Writing a letter to your confirmation candidate

It seems that one of the biggest events in confirmation preparation in this country is the letters of support to be given to the confirmation candidates during their mandatory retreats.

I have three such letters saved on this blog:

Confirmation letter to my daughterConfirmation letter to my fourth sonConfirmation letter to to my third son
I've asked my children what they remember about the letter they got from me and their dad, and also what they remembered about the letters they received. 
The answer was not much, or at least nothing specific. In general they were happy to have gotten a bag full of letters and there was a sense of feeling loved and supported. I guess that's the main thing - for them to have a sense that this is an important step in their spiritual growth, and that people they know, love and respect have taken the time out of their lives to let them know that! So here are some tips on procuring and writing letters for young confirmation candidates. Start thinkin…

Feast of St. Luke

Saint Luke with winged ox by Rosie.

Today is the feast day of St. Luke the Evangelist, author of the beloved Gospel of Luke, as well as the Acts of the Apostles.

St. Luke is the patron saint of artists, writers, and physicians, surgeons and students, but perhaps he should also be a patron for busy wives and mothers striving to keep “orderly accounts” while making and keeping memories for and about their families and friends.

Scholars know a lot from studying the Gospel of Luke and Acts. For example, we know that St. Luke did not have the chance to know Jesus and did not have any first-hand experience with Jesus’ ministry. Luke was not an apostle or a disciple. But he was a good friend of St. Paul. Scholars believe that what became the Gospel of Luke and the Acts of the Apostles was initially St. Luke’s thoroughly investigated and carefully written testimony for his friend imprisoned in Rome.

St. Luke had three special skills that assisted him in writing this account. First, he was a Gentile, not a Jew. In fact, he is the only Gentile to have authored in any part of the Bible. So his viewpoint may have been especially interesting to a non-Jewish audience.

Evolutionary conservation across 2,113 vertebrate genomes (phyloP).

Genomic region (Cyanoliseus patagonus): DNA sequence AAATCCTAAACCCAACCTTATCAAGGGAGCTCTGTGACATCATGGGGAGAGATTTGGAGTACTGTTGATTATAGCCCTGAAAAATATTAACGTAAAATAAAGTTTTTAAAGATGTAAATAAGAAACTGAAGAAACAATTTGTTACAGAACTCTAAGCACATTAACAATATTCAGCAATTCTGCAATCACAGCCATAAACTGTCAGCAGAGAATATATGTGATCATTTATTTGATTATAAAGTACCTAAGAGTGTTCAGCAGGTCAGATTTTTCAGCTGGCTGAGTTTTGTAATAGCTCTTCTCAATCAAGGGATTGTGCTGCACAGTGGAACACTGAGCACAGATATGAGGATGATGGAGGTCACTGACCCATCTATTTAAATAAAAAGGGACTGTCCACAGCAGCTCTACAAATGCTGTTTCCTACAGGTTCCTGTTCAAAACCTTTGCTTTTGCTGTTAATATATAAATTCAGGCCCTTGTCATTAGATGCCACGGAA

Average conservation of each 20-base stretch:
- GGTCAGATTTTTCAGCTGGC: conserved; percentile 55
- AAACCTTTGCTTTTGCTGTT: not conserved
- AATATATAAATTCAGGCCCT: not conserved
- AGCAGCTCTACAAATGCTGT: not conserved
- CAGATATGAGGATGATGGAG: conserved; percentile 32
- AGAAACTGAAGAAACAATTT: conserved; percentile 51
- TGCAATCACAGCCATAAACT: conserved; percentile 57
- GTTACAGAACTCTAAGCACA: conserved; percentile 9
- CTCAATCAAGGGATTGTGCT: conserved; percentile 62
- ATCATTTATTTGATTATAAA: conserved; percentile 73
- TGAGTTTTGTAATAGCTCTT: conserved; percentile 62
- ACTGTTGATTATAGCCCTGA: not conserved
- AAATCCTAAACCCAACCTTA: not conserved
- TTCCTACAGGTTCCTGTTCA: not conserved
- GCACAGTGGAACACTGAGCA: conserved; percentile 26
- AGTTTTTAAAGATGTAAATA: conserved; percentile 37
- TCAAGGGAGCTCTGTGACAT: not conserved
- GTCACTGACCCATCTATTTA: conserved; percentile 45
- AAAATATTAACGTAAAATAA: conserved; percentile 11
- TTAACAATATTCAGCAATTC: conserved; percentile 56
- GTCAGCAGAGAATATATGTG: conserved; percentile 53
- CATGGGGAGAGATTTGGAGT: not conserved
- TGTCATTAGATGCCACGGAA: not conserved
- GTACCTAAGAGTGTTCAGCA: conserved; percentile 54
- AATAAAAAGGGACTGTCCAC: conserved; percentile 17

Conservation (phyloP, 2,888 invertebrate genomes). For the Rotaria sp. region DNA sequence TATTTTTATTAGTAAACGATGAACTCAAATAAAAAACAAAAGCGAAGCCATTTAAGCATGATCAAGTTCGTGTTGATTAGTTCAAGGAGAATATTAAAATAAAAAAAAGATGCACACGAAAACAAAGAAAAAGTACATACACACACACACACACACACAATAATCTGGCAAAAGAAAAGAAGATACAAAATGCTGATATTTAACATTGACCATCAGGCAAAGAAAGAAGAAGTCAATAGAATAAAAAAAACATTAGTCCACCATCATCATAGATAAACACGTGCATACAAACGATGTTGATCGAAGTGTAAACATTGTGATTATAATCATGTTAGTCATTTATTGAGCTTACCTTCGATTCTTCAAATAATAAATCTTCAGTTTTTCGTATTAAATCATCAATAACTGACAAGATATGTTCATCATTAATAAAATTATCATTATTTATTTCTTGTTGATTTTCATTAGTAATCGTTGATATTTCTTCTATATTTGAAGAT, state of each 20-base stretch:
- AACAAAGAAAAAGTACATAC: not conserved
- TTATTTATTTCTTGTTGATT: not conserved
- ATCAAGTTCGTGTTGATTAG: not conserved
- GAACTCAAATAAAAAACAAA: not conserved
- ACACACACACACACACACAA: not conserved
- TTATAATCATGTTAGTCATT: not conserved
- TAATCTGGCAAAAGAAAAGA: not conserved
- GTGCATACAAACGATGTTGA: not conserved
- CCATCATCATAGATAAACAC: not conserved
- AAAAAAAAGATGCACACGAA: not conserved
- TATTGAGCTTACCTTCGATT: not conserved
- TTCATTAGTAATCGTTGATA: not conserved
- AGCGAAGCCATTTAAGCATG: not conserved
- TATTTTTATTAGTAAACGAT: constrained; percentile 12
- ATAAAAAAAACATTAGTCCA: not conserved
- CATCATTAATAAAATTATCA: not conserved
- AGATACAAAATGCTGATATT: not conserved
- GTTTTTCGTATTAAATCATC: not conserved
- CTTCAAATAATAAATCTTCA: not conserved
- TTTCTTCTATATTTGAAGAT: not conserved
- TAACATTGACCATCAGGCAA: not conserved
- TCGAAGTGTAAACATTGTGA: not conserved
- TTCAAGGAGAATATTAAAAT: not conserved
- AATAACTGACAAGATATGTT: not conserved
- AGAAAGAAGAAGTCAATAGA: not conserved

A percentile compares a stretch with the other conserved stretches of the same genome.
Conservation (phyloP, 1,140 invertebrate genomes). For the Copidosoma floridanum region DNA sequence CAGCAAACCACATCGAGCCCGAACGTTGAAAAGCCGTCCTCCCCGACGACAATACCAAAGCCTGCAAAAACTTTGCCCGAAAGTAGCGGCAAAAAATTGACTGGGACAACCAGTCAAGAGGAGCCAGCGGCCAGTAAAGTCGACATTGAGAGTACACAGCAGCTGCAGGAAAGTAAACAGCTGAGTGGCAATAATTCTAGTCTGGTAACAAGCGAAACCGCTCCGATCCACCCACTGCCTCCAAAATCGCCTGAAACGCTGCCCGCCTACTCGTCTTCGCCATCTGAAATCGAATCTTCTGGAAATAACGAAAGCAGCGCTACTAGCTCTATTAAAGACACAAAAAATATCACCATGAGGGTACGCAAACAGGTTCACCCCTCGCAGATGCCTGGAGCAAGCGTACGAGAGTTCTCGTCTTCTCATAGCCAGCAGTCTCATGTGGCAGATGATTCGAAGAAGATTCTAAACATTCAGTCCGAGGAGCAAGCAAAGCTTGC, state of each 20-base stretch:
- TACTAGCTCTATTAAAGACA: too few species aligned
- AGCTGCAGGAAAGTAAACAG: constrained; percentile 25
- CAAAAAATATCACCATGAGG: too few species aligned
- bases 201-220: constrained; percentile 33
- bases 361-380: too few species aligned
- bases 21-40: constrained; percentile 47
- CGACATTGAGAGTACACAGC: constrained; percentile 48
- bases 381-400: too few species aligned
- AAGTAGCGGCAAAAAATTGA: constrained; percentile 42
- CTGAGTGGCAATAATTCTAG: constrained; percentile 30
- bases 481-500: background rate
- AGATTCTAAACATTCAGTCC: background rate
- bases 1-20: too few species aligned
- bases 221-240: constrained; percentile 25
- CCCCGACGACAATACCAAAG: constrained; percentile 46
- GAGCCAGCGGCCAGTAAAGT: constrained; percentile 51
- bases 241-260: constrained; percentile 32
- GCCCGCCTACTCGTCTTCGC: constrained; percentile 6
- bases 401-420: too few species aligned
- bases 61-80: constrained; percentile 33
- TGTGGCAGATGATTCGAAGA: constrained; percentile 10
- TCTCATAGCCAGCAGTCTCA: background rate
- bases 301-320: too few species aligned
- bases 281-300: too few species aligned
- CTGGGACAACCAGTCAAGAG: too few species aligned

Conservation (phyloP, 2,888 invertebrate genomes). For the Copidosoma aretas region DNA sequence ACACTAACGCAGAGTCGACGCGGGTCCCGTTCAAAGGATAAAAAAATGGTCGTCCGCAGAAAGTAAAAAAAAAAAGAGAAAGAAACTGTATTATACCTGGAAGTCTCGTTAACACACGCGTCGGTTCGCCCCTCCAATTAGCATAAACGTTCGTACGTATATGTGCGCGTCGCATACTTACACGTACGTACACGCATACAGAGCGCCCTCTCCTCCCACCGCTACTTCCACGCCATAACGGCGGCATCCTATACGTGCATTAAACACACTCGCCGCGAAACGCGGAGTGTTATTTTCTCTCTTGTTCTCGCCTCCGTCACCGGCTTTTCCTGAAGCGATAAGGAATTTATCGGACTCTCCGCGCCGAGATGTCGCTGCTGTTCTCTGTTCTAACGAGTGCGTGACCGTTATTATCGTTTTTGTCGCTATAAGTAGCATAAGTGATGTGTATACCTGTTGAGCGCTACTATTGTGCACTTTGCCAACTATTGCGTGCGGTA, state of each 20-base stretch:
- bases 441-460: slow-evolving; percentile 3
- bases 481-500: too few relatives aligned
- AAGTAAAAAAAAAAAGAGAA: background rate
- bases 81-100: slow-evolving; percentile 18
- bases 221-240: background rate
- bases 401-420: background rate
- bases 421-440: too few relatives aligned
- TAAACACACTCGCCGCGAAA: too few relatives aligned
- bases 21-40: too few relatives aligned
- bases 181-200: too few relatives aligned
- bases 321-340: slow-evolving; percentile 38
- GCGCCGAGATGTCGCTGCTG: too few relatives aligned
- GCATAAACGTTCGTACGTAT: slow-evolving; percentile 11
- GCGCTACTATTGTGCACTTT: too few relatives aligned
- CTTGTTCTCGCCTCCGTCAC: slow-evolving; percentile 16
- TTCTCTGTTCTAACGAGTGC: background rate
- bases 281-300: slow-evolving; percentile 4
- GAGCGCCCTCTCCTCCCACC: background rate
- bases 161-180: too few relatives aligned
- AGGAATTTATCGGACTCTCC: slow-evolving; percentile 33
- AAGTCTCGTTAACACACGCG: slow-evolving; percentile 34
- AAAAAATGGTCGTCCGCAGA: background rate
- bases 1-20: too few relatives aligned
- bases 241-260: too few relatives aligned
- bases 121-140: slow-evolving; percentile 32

St. Luke was also a physician (Col 4:10-14). His medical observations are sprinkled throughout his books. He uses medical terms in a way that the other writers omit; when he speaks of salt it is as a disinfectant or fertilizer. His skill in observation as a physician also transferred to his written accounts. Luke is an accurate and proven historian.

Lastly, scholars suspect that Luke was well traveled. Other accounts of the Sea of Galilee show it as massive, yet Luke refers to it as a lake! Most likely Luke had some experience with the Mediterranean and had experience with different kinds of people and cultures.

St. Luke put his talents to good use. He set out to thoroughly and completely investigate the life of Jesus Christ and the lives of his apostles. He interviewed James, John and Matthew to get their perspective. But perhaps most significantly, he was able to get the story of Jesus’ conception and birth from His mother. One can only imagine the genial physician with the comforting way and good listening skills, taking notes while Mary shares all of those special stories that she has been pondering in her heart, including the story of a 12-year-old Jesus missing in the temple and her Magnificat! How many of us long to be able to share with such an interesting and genial doctor?

Scholars also tell us that St. Luke had quite a literary knack! The parables and stories that appear in his gospel are written to appeal to a larger audience. And indeed they do! The theme of “lost and found: (from the prodigal son to the lost coin, or the lost sheep) is universal and highly relatable! But St. Luke also takes the reader into the spiritual realm by revealing God’s angels active in the lives of the Holy Family. Perhaps it his description of the shipwreck at the end of Acts of the Apostles that truly shows Luke as a master storyteller.

Tradition tells us that the good physician was also a painter and the painted some of the first icons. Hobbies enrich our lives and the lives of those around us!

It is not known how St. Luke died. Some say he attained old age, and others say he was martyred by the Romans.

On his feast day, let us contemplate St. Luke’s gospel, particularly the words of Our Lady, and inspired by St. Luke’s example, let us determine within to use the talents God has given us to bring to our lives and to our homes.